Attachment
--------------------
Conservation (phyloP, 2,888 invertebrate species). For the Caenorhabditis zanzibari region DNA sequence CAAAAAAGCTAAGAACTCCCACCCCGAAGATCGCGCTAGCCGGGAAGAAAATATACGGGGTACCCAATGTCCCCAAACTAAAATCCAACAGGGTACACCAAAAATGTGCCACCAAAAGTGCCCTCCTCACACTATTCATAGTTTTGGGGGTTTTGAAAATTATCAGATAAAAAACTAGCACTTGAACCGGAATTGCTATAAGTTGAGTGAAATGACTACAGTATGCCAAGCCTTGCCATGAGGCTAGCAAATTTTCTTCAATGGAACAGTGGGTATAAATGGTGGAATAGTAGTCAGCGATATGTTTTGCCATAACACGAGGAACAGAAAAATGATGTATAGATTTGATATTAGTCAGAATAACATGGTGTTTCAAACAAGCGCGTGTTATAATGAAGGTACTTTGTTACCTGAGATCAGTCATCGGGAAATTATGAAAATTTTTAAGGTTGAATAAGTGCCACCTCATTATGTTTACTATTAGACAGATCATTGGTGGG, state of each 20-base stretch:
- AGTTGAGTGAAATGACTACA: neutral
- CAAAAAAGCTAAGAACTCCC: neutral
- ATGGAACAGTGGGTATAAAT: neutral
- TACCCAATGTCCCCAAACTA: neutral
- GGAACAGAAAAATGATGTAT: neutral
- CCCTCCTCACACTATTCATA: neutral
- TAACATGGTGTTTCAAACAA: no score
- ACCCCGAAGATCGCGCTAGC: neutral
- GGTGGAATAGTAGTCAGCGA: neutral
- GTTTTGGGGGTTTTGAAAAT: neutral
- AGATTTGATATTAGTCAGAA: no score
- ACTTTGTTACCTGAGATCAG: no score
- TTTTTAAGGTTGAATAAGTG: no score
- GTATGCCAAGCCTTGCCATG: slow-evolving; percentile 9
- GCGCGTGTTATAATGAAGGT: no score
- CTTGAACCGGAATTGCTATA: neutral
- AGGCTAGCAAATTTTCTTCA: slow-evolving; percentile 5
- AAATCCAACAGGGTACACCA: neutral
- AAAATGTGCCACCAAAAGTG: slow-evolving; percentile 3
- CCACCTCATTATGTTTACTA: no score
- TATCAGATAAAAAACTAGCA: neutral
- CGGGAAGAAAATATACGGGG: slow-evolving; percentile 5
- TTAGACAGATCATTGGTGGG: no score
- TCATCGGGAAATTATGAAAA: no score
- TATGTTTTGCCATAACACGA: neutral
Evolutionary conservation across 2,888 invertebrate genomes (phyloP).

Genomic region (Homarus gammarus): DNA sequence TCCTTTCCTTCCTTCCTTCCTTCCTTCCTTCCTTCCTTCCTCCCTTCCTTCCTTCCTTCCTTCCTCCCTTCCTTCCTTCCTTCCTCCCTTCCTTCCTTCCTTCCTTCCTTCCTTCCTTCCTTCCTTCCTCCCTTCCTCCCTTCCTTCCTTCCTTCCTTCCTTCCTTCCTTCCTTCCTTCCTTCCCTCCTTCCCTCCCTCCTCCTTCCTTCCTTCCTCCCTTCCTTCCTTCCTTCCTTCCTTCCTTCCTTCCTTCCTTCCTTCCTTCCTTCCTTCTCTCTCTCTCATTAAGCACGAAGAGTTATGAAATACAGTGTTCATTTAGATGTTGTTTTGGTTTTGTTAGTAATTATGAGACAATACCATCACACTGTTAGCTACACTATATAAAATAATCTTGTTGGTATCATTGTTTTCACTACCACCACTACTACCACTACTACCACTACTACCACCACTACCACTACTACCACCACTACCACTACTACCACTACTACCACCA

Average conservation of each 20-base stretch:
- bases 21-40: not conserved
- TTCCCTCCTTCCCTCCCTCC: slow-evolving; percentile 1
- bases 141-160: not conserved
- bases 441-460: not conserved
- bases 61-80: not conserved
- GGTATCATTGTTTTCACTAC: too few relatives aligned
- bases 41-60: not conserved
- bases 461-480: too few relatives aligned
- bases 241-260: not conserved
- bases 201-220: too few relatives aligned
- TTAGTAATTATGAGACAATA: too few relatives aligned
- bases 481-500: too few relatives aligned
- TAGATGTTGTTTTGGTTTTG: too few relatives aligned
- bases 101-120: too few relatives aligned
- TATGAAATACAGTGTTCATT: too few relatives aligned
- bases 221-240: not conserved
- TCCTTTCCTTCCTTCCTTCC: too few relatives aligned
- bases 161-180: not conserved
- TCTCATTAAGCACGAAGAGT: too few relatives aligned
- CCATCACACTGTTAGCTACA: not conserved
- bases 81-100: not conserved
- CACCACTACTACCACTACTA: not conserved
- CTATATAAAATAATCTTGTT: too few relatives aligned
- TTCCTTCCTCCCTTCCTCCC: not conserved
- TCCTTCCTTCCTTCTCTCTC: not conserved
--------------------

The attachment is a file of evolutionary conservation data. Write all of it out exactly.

Conservation (phyloP, 2,888 invertebrate species). For the Caenorhabditis zanzibari region DNA sequence CAAAAAAGCTAAGAACTCCCACCCCGAAGATCGCGCTAGCCGGGAAGAAAATATACGGGGTACCCAATGTCCCCAAACTAAAATCCAACAGGGTACACCAAAAATGTGCCACCAAAAGTGCCCTCCTCACACTATTCATAGTTTTGGGGGTTTTGAAAATTATCAGATAAAAAACTAGCACTTGAACCGGAATTGCTATAAGTTGAGTGAAATGACTACAGTATGCCAAGCCTTGCCATGAGGCTAGCAAATTTTCTTCAATGGAACAGTGGGTATAAATGGTGGAATAGTAGTCAGCGATATGTTTTGCCATAACACGAGGAACAGAAAAATGATGTATAGATTTGATATTAGTCAGAATAACATGGTGTTTCAAACAAGCGCGTGTTATAATGAAGGTACTTTGTTACCTGAGATCAGTCATCGGGAAATTATGAAAATTTTTAAGGTTGAATAAGTGCCACCTCATTATGTTTACTATTAGACAGATCATTGGTGGG, state of each 20-base stretch:
- AGTTGAGTGAAATGACTACA: neutral
- CAAAAAAGCTAAGAACTCCC: neutral
- ATGGAACAGTGGGTATAAAT: neutral
- TACCCAATGTCCCCAAACTA: neutral
- GGAACAGAAAAATGATGTAT: neutral
- CCCTCCTCACACTATTCATA: neutral
- TAACATGGTGTTTCAAACAA: no score
- ACCCCGAAGATCGCGCTAGC: neutral
- GGTGGAATAGTAGTCAGCGA: neutral
- GTTTTGGGGGTTTTGAAAAT: neutral
- AGATTTGATATTAGTCAGAA: no score
- ACTTTGTTACCTGAGATCAG: no score
- TTTTTAAGGTTGAATAAGTG: no score
- GTATGCCAAGCCTTGCCATG: slow-evolving; percentile 9
- GCGCGTGTTATAATGAAGGT: no score
- CTTGAACCGGAATTGCTATA: neutral
- AGGCTAGCAAATTTTCTTCA: slow-evolving; percentile 5
- AAATCCAACAGGGTACACCA: neutral
- AAAATGTGCCACCAAAAGTG: slow-evolving; percentile 3
- CCACCTCATTATGTTTACTA: no score
- TATCAGATAAAAAACTAGCA: neutral
- CGGGAAGAAAATATACGGGG: slow-evolving; percentile 5
- TTAGACAGATCATTGGTGGG: no score
- TCATCGGGAAATTATGAAAA: no score
- TATGTTTTGCCATAACACGA: neutral
Evolutionary conservation across 2,888 invertebrate genomes (phyloP).

Genomic region (Homarus gammarus): DNA sequence TCCTTTCCTTCCTTCCTTCCTTCCTTCCTTCCTTCCTTCCTCCCTTCCTTCCTTCCTTCCTTCCTCCCTTCCTTCCTTCCTTCCTCCCTTCCTTCCTTCCTTCCTTCCTTCCTTCCTTCCTTCCTTCCTCCCTTCCTCCCTTCCTTCCTTCCTTCCTTCCTTCCTTCCTTCCTTCCTTCCTTCCCTCCTTCCCTCCCTCCTCCTTCCTTCCTTCCTCCCTTCCTTCCTTCCTTCCTTCCTTCCTTCCTTCCTTCCTTCCTTCCTTCCTTCCTTCTCTCTCTCTCATTAAGCACGAAGAGTTATGAAATACAGTGTTCATTTAGATGTTGTTTTGGTTTTGTTAGTAATTATGAGACAATACCATCACACTGTTAGCTACACTATATAAAATAATCTTGTTGGTATCATTGTTTTCACTACCACCACTACTACCACTACTACCACTACTACCACCACTACCACTACTACCACCACTACCACTACTACCACTACTACCACCA

Average conservation of each 20-base stretch:
- bases 21-40: not conserved
- TTCCCTCCTTCCCTCCCTCC: slow-evolving; percentile 1
- bases 141-160: not conserved
- bases 441-460: not conserved
- bases 61-80: not conserved
- GGTATCATTGTTTTCACTAC: too few relatives aligned
- bases 41-60: not conserved
- bases 461-480: too few relatives aligned
- bases 241-260: not conserved
- bases 201-220: too few relatives aligned
- TTAGTAATTATGAGACAATA: too few relatives aligned
- bases 481-500: too few relatives aligned
- TAGATGTTGTTTTGGTTTTG: too few relatives aligned
- bases 101-120: too few relatives aligned
- TATGAAATACAGTGTTCATT: too few relatives aligned
- bases 221-240: not conserved
- TCCTTTCCTTCCTTCCTTCC: too few relatives aligned
- bases 161-180: not conserved
- TCTCATTAAGCACGAAGAGT: too few relatives aligned
- CCATCACACTGTTAGCTACA: not conserved
- bases 81-100: not conserved
- CACCACTACTACCACTACTA: not conserved
- CTATATAAAATAATCTTGTT: too few relatives aligned
- TTCCTTCCTCCCTTCCTCCC: not conserved
- TCCTTCCTTCCTTCTCTCTC: not conserved